Faculty, Students Present at International AGU Conference

David PesciDecember 19, 20117min
Graduate student Austin Reed presented his first results for his MA thesis at the American Geophysical Union conference. Reed and his advisor, Johan Varekamp, are examining the evolution of two large explosive volcanic eruptions in the Greek arc.

Three faculty members from Earth and Environmental Sciences, as well as two graduate students and two undergraduate students, presented their research at the annual conference of the American Geophysical Union (AGU) in San Francisco, Calif., Dec. 5-7. The conference drew more than 20,000 scientists and policy makers from around the world.

Associate Professors Suzanne O’Connell and Dana Royer, Assistant Professor Phillip Resor, and Austin Reed MA-candidate, Rosemary Ostfeld BA ‘10/MA ‘12, and Julia Mulhern ’12 all attended. In addition, a poster by Katherine Shervais ’13, was also presented.

“Our research in the Department of Earth and Environmental Sciences is so diverse, and it is exciting to see Wesleyan faculty, students, and alumni contributing to technical sessions spread across many of the AGU sections,” Resor says.

Julia Mulhern ’12 presented a paper titled, “Using Topography to Investigate the Evolution of Solar System Bodies.”

O’Connell began her presentations on the day before the conference officially opened with a pre-conference workshop for department heads and chairs titled “Advancing Women and Underrepresented Minorities in the Academic Geosciences,” which she co-organized with Mary Anne Holmes, associate professor, University of Nebraska-Lincoln.

O’Connell and Holmes also presented “Increasing Diversity in the GeoScience Workforce I & II, and “Writing Retreat Increases Productivity and Community for Women Geoscientists.” She and graduate student Rosemary Ostfeld BA ’10, MA ’12 presented a poster titled “Bedform formation in the Glastonbury meanders of the Connecticut River.” O’Connell also led a session titled “This Diversity Initiative Will Work.”

Royer convened a session titled: “Earth System Sensitivity to Radiative Forcings: Lessons From Earth History,” which discussed, among other things, “climate sensitivity” – a concept that examines how much warming occurs on the Earth with a given change in CO2. He also gave two invited talks: “Geological constraints on Earth system sensitivity to CO2 during glacial and non-glacial times,” which discussed how geologic records from the last 140 million years can place constraints on climate sensitivity; and “Convergent Cenozoic CO2 history,” which examined atmospheric CO2 patterns over the last 65 million years.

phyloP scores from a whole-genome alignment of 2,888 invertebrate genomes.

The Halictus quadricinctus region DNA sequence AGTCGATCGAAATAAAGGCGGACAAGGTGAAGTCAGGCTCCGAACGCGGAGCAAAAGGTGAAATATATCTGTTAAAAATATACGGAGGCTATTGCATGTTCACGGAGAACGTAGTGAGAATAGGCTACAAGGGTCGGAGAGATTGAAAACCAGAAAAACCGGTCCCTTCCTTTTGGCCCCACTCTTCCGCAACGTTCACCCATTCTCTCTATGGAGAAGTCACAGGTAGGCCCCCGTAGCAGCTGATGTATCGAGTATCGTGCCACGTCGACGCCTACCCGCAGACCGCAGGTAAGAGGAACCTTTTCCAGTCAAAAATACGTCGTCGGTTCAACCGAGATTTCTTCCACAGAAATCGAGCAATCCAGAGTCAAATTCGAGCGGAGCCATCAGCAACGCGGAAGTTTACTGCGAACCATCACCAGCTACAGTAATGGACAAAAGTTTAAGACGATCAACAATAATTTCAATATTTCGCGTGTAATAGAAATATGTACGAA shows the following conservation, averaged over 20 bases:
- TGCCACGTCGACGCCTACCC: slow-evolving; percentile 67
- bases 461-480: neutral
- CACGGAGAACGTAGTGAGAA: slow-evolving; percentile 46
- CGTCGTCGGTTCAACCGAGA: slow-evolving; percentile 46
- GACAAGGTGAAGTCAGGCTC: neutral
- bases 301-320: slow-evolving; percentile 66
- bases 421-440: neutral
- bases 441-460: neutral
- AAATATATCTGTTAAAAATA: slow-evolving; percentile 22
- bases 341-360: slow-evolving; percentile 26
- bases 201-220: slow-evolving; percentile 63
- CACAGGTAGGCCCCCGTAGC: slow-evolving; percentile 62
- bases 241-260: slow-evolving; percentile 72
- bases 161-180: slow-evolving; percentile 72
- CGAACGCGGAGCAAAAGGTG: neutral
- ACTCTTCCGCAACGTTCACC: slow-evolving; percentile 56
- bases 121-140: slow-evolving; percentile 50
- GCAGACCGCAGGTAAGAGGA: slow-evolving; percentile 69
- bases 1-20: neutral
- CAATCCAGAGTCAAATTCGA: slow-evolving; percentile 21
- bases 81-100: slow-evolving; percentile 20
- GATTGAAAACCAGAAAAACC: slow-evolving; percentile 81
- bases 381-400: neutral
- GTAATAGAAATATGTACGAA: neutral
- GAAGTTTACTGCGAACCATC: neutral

Resor presented a poster in a session titled “What Can Fault Rocks Tell Us About Earthquake Mechanics?” This provided a first look inside an ancient earthquake-producing fault using high resolution x-ray computed tomography. The images revealed clear evidence that frictional melting was occurring on portions of the fault where the friction was high while low friction areas were not melting. These are preliminary results from a study that will extend over the next two years in collaboration with Resor’s colleagues at the Istituto Nazionale di Geofisica e Vulcanologia (Rome) and University of Akron.

Suzanne O’Connell, at right, made three presentations including one titled “Advancing Women and Underrepresented Minorities in the Academic Geosciences.”

Graduate student Austin Reed gave a poster presentation titled “Mafic Inclusions in Silicic Volcanic Deposits of Nisyros Volcano, Aegean Arc, Greece” which detailed his use of a variety of analytical techniques to decipher the complex relationship between the silicic hosts and their mafic counterparts within the four most recent eruptions. Reed is advised by Johan Varekamp, the Harold T. Stearns Professor of Earth and Environmental Sciences.

Julia Mulhern ’12 gave a talk in a session titled “Using Topography to Investigate the Evolution of Solar System Bodies.” Mulhern examined what can be inferred about the mechanisms of crustal deformation by analyzing the geometry of folds on these surfaces. Her work showed that differentiations can be found between two end-member folding processes: buckling and forced folding over faults, and that both processes appear to shape the surface of Venus. Mulhern is advised by Resor and Martha Gilmore, associate professor of Earth and Environmental sciences.

American Geophysical Union.

The poster by Shervais ’13 was titled “Integrated Field Analyses of Thermal Springs: UT, ID, CA,” and based on studies she and other students did in the summer of 2011 using new technology such as the iPad 2 and devices they designed themselves to update and streamline the process of geothermal exploration. She received funding for this study from Southern California Earthquake Center and the Utah Geological Survey.

The Wesleyan contingent also enjoyed a dinner during the conference with Wesleyan alumni Jessica Pfund ’05, Intan Suci Nurhati ’05, Rebecca Sorell ’08, Max Gardner ’10, Gus Seixas ’10, and Satrio Wicaksono ’10.